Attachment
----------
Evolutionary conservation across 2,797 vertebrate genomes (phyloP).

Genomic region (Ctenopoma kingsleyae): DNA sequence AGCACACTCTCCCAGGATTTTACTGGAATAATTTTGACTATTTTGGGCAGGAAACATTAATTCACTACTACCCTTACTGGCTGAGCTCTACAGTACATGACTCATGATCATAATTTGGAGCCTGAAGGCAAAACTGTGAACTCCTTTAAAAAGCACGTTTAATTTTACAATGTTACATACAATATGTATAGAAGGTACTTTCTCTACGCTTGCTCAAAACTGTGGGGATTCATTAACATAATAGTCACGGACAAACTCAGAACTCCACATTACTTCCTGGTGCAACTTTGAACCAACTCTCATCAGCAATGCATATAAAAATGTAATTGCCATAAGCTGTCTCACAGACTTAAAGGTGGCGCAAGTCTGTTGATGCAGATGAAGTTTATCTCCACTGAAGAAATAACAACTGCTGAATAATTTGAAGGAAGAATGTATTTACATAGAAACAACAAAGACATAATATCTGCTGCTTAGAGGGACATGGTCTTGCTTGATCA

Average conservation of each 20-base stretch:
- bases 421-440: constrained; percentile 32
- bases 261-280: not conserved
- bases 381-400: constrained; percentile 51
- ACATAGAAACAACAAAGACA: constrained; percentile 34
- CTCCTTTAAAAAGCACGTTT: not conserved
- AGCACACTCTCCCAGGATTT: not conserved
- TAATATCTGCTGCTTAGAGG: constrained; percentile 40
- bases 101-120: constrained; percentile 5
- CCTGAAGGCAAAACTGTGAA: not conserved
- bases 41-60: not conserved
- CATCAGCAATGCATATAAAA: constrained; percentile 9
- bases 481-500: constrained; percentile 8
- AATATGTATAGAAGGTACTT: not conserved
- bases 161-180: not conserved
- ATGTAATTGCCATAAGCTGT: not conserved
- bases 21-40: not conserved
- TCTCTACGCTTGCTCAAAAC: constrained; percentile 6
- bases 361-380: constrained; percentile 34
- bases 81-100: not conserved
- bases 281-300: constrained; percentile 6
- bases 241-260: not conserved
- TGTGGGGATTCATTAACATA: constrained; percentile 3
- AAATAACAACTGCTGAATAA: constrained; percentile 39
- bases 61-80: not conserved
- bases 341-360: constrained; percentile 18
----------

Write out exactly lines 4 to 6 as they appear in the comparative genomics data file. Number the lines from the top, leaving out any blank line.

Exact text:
- bases 421-440: constrained; percentile 32
- bases 261-280: not conserved
- bases 381-400: constrained; percentile 51